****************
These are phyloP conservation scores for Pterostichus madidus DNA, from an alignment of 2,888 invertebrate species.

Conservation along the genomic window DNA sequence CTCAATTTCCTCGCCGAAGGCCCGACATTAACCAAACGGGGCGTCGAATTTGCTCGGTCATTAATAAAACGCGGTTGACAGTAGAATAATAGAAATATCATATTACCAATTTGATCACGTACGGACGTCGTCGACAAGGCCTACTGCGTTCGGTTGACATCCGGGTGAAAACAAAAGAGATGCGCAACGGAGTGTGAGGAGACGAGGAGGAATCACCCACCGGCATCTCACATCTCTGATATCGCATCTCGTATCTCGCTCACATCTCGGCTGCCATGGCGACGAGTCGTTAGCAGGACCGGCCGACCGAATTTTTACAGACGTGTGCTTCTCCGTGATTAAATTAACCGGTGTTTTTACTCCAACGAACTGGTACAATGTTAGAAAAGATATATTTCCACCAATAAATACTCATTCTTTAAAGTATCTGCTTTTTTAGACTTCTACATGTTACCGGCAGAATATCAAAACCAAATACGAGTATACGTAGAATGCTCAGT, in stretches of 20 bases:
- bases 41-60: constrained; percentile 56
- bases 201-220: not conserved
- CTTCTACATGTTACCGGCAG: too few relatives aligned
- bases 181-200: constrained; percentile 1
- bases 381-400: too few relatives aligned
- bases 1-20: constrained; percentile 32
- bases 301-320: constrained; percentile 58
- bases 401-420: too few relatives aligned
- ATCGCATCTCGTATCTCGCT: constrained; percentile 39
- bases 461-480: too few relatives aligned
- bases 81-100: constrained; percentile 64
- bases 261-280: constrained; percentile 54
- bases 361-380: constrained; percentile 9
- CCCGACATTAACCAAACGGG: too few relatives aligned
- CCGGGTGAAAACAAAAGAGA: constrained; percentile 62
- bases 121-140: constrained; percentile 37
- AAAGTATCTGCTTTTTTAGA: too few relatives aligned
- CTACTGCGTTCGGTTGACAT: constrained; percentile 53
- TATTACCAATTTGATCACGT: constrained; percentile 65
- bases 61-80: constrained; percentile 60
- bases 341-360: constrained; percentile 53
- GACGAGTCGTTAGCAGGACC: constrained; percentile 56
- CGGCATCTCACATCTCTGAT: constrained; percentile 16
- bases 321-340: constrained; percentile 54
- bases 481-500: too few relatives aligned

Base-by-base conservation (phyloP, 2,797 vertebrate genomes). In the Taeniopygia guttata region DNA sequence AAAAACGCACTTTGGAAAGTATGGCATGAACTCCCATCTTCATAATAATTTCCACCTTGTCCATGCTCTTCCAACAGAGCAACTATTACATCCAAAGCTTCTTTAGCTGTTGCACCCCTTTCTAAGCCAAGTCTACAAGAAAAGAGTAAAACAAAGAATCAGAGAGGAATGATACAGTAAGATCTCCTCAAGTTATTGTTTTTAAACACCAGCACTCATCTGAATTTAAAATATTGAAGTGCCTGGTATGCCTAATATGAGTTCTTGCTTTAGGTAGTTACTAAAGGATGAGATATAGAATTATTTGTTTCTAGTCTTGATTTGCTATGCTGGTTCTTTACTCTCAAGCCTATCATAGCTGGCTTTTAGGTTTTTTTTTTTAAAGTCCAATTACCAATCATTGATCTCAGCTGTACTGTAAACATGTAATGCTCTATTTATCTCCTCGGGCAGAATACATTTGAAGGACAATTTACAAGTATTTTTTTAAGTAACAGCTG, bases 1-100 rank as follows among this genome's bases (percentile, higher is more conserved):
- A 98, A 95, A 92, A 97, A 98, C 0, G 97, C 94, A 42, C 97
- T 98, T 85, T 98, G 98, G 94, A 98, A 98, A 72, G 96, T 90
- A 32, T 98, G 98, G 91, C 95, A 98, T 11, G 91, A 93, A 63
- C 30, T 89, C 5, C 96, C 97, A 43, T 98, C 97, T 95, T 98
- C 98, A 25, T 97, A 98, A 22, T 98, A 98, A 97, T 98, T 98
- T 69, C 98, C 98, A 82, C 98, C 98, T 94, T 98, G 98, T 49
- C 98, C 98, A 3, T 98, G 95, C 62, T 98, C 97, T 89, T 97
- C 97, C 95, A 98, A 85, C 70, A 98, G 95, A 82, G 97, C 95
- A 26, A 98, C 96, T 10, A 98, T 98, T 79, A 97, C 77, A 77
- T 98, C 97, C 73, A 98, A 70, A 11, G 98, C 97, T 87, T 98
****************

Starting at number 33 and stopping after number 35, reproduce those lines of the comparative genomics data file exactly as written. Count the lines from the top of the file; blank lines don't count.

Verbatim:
- C 98, A 25, T 97, A 98, A 22, T 98, A 98, A 97, T 98, T 98
- T 69, C 98, C 98, A 82, C 98, C 98, T 94, T 98, G 98, T 49
- C 98, C 98, A 3, T 98, G 95, C 62, T 98, C 97, T 89, T 97